News

Future of Central Ohio Transportation Discussed at Luncheon

December 3, 2015

How to plan an efficient and effective transportation system while significant change looms on the horizon was the chief topic of discussion at a recent Columbus Metropolitan Club luncheon.

MORPC Executive Director William Murdock joined Central Ohio Transit Authority (COTA) President and CEO Curtis Stitt and Ohio State University Assistant Vice President for Mobility Research Carla Bailo on the panel for the event titled “Rerouting Transit: Modes that Move Us.” The forum was moderated by Elissa Schneider, chair of Transit Columbus.

Following an interactive activity related to how MORPC funds various multi-modal transportation activities, those in attendance heard from the panel about Central Ohio’s expected growth of 500,000 people in the next 35 years – a statistic often cited from MORPC’s collaborative initiative known as insight2050.

As the region grows and residents choose to live in multi-use neighborhoods, they are also seeking multi-modal transportation options. And the mix of changing demographics and personal preferences, along with new technologies, is creating more options than ever before. While a highway network filled with single-occupancy vehicles might have its limits, there are other options, including higher capacity corridors that can help solve the problem.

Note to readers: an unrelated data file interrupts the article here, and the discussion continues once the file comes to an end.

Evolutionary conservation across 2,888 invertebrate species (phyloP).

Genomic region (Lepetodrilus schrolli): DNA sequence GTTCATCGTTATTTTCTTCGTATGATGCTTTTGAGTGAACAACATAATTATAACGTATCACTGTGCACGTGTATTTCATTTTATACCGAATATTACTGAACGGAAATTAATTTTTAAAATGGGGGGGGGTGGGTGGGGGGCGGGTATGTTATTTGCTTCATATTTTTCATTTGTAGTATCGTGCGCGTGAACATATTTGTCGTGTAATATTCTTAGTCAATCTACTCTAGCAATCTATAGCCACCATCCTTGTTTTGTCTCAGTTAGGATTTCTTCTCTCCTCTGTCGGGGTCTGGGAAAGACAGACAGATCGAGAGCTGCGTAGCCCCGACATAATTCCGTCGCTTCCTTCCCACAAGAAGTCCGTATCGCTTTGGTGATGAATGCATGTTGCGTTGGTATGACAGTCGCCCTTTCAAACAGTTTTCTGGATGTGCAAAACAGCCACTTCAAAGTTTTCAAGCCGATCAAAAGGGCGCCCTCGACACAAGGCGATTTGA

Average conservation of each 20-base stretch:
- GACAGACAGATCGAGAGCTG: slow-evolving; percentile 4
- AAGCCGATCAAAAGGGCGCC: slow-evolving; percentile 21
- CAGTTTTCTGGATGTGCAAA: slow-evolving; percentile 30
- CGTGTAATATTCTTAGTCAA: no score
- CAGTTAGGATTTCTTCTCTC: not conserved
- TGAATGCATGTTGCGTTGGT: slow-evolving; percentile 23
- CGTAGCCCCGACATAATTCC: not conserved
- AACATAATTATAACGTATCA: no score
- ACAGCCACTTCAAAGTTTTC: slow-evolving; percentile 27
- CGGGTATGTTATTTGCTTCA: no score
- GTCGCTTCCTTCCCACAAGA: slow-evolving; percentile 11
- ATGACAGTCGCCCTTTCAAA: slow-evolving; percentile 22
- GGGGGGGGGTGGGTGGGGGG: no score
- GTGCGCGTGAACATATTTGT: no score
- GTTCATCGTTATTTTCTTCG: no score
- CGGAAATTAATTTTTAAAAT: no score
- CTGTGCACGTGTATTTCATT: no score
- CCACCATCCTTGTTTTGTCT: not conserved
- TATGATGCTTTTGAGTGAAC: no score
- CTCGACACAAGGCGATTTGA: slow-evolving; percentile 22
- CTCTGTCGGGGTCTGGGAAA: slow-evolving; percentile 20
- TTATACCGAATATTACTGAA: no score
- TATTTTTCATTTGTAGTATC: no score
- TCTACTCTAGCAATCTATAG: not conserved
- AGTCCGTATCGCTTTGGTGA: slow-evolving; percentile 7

“People want choices. This is an all-of-the-above strategy that we’re hearing from people,” Murdock told those in the room at the Columbus Athletic Club. “They want every mode. They want every connectivity. They want it to be easy. But there are also needs that we have to meet within our community.”

Having a positive return on investment remains a key factor as the region moves forward with its transportation system, and recognizing the long-term benefits of new projects is essential.

“[Transportation] is not about point A to B anymore,” Murdock said. “It’s an economic development tool. It’s a workforce tool. It’s an equity tool. It’s an environmental tool. Having sensitivity and nuance on modes and the different types of effects they have on our ability to compete as a region and individuals’ ability to succeed and get around… that’s really where we see leading regions going, and we think that Central Ohio is headed that way.”

MORPC and COTA are continuing to move forward with their long-range transportation plans. More information on MORPC’s 2016-2040 Metropolitan Transportation Plan can be accessed at morpc.org/mtp2040. To view video of the Columbus Metropolitan Club luncheon panel in its entirety, click here.